Gamma knife radiosurgery for arteriovenous malformations: long-term follow-up results focusing on complications occurring more than 5 years after irradiation

Neurosurgery. 1996 May;38(5):906-14. doi: 10.1097/00006123-199605000-00010.


The detailed long-term follow-up results of 40 patients treated for cerebral arteriovenous malformations with gamma knife radiosurgery are presented, with special reference to postradiosurgical complications that can develop many years after irradiation. The follow-up period after radiosurgery was 54 to 205 months, excluding one mortality, with a mean and a median of 106 and 97 months, respectively. One patient (2.5%) has, to date, refused all neuroimaging follow-up examinations. Complete nidus obliteration was angiographically confirmed in 26 patients (65%) between 1 and 5 years after radiosurgery. In the remaining 13 patients (32.5%), although significant shrinkage of each nidus was angiographically demonstrated, complete obliteration was not attained during a 3- to 7-year period of follow-up after radiosurgery. Among these 13 patients, 1 underwent surgical extirpation of the nidus and 5 underwent second courses of gamma knife radiosurgery between 3 and 6 years after initial treatment; in 3 of the 5 patients, complete nidus obliteration was angiographically confirmed between 1 and 3 years after the second course of radiosurgery. There were no radiation- or arteriovenous malformation-related mortalities. However, we did experience one angiography-related mortality. We also experienced one morbidity (probably caused by hemorrhagic stroke), which developed 5 years after 2-year postradiosurgical angiography had demonstrated complete obliteration, and three radiation-related morbidities, two of which (hemiparkinsonian syndrome and visual field disturbances caused by delayed cyst formation) occurred 5.5 and 7 years, respectively, after irradiation. Furthermore, we observed another two patients who, although asymptomatic to date, showed delayed cyst formation on magnetic resonance imaging 5 and 10 years after irradiation, respectively. In total, 3 (23%) of 13 patients who underwent computed tomography and/or magnetic resonance imaging more than 5 years after radiosurgery showed delayed cyst formation. In conclusion, long-term follow-up, particularly with the use of neuroimaging techniques, is necessary even after the treatment goal has been achieved.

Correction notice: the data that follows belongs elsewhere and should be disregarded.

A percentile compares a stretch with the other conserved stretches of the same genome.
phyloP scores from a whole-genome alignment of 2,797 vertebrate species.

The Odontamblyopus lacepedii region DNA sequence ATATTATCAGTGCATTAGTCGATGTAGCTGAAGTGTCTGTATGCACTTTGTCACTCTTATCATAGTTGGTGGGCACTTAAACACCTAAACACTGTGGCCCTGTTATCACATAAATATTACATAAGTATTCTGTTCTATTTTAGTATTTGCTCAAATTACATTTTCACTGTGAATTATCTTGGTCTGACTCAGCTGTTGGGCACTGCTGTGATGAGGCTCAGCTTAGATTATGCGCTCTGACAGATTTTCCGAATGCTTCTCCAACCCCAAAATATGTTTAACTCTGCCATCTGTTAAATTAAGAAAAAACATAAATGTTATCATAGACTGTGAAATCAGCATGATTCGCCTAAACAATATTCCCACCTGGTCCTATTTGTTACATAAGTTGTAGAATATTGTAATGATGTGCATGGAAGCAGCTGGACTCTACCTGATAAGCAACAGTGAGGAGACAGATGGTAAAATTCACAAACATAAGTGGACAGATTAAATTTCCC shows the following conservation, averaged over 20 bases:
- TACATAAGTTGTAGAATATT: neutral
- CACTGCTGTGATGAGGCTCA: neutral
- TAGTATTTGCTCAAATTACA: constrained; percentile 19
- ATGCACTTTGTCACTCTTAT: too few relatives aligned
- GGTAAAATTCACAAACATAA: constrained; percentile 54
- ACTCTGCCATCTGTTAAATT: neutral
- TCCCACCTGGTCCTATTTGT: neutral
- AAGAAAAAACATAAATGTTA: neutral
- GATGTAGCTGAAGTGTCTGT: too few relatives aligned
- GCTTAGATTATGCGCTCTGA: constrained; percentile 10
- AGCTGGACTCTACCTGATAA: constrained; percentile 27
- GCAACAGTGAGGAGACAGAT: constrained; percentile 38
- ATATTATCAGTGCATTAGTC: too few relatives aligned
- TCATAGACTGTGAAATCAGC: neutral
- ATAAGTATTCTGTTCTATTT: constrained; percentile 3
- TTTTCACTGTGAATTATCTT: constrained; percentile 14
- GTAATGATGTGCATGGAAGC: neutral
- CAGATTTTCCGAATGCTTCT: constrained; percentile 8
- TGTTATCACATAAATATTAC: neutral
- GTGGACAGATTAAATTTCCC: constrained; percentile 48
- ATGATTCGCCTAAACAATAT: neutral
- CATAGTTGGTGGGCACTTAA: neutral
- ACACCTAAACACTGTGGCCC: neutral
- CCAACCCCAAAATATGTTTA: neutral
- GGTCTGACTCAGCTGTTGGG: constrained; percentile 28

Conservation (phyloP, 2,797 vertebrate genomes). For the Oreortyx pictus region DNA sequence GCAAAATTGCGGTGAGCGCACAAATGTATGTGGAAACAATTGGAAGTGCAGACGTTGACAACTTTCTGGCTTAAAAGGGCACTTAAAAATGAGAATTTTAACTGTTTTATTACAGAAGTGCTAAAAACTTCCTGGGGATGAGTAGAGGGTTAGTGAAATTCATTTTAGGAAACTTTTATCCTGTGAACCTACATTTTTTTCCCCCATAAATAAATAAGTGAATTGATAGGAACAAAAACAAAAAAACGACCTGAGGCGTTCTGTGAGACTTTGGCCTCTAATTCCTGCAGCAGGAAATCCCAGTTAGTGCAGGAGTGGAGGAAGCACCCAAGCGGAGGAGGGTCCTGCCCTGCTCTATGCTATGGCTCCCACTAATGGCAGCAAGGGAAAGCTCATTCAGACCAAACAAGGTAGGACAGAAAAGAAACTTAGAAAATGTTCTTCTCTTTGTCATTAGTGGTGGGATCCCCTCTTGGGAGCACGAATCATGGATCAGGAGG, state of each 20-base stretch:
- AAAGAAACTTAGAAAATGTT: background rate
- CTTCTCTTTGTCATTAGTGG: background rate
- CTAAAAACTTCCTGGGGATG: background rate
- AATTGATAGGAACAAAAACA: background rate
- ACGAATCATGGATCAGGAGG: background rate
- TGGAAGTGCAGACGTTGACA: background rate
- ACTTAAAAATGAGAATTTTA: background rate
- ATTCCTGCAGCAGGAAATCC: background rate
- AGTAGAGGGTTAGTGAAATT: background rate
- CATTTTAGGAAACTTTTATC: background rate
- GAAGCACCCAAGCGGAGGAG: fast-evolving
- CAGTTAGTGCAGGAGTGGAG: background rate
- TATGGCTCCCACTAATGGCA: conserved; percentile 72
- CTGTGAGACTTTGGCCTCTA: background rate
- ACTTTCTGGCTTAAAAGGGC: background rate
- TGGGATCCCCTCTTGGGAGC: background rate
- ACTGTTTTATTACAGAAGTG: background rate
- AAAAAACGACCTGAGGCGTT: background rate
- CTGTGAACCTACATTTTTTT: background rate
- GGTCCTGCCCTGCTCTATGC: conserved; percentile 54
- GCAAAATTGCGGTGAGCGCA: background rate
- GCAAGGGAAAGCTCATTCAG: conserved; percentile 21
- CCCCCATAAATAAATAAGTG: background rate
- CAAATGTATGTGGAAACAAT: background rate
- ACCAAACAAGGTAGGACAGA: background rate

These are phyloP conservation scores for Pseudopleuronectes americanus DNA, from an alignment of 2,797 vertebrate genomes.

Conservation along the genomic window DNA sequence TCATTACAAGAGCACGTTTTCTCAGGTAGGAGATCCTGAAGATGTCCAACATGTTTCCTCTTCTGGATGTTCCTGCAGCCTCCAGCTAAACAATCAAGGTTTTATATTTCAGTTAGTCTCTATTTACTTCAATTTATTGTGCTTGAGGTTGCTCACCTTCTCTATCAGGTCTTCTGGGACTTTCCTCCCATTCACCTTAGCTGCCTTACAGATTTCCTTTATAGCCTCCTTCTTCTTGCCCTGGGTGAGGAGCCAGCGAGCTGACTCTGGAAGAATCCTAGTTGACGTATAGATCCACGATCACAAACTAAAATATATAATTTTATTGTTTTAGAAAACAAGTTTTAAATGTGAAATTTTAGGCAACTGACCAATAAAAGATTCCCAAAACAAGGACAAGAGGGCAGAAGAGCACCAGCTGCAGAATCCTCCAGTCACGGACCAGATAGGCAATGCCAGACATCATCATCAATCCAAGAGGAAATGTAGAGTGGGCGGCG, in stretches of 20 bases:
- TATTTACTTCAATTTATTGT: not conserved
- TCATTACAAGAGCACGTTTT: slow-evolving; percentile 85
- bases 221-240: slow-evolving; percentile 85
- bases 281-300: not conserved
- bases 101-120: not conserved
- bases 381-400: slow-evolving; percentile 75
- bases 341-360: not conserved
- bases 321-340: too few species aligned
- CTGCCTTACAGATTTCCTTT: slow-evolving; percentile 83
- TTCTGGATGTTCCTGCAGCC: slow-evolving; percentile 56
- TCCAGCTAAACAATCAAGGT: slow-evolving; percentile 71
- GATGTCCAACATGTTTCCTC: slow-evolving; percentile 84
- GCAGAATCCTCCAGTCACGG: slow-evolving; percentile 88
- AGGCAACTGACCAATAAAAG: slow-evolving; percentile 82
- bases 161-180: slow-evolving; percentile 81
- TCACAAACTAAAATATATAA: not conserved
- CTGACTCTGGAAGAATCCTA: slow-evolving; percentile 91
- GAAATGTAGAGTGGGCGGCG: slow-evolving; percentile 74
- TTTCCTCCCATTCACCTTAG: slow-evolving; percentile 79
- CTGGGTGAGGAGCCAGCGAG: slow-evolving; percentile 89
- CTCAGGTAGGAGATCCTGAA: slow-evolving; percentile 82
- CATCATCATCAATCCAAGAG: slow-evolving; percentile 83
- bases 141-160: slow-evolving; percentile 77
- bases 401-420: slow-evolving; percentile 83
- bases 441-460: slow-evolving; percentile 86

Publication types

  • Research Support, Non-U.S. Gov't

MeSH terms

  • Adolescent
  • Adult
  • Brain / radiation effects
  • Cerebral Angiography
  • Cerebral Hemorrhage / diagnosis
  • Cerebral Hemorrhage / etiology
  • Cerebral Hemorrhage / surgery
  • Cerebrovascular Disorders / diagnosis
  • Cerebrovascular Disorders / etiology
  • Cerebrovascular Disorders / surgery
  • Child
  • Cysts / diagnosis
  • Cysts / etiology
  • Cysts / surgery
  • Female
  • Follow-Up Studies
  • Humans
  • Intracranial Arteriovenous Malformations / diagnosis
  • Intracranial Arteriovenous Malformations / surgery*
  • Magnetic Resonance Imaging
  • Male
  • Middle Aged
  • Postoperative Complications / diagnosis
  • Postoperative Complications / etiology*
  • Postoperative Complications / surgery
  • Radiation Injuries / diagnosis
  • Radiation Injuries / etiology
  • Radiation Injuries / surgery
  • Radiosurgery*
  • Reoperation
  • Tomography, X-Ray Computed